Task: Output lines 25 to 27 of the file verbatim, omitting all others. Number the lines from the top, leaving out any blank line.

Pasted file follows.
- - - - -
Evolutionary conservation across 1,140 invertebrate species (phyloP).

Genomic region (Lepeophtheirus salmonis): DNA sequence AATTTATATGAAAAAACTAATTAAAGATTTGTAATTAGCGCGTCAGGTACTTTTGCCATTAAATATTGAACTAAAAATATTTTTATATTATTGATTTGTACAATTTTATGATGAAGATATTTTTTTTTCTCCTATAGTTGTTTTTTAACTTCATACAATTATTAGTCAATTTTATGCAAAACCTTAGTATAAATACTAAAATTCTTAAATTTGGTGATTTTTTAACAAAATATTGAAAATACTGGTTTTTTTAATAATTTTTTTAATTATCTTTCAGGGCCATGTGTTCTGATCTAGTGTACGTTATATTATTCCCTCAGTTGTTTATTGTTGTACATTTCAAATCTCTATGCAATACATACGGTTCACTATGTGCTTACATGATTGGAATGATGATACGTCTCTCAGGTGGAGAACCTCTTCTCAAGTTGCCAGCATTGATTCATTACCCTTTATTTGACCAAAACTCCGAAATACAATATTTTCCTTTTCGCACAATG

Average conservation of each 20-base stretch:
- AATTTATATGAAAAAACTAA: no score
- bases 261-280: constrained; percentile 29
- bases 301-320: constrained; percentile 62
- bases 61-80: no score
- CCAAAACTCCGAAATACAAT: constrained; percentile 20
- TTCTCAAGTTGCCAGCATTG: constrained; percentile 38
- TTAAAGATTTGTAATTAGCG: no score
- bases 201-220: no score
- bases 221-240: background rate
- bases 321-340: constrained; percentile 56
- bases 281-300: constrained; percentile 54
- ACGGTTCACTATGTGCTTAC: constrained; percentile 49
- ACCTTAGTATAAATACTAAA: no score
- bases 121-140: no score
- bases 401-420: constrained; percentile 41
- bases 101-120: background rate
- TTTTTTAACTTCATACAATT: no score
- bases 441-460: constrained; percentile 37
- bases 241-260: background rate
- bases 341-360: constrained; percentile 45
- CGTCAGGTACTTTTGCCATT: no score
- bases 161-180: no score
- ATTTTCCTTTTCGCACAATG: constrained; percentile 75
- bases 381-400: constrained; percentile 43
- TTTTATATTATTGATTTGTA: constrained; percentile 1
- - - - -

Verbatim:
- bases 161-180: no score
- ATTTTCCTTTTCGCACAATG: constrained; percentile 75
- bases 381-400: constrained; percentile 43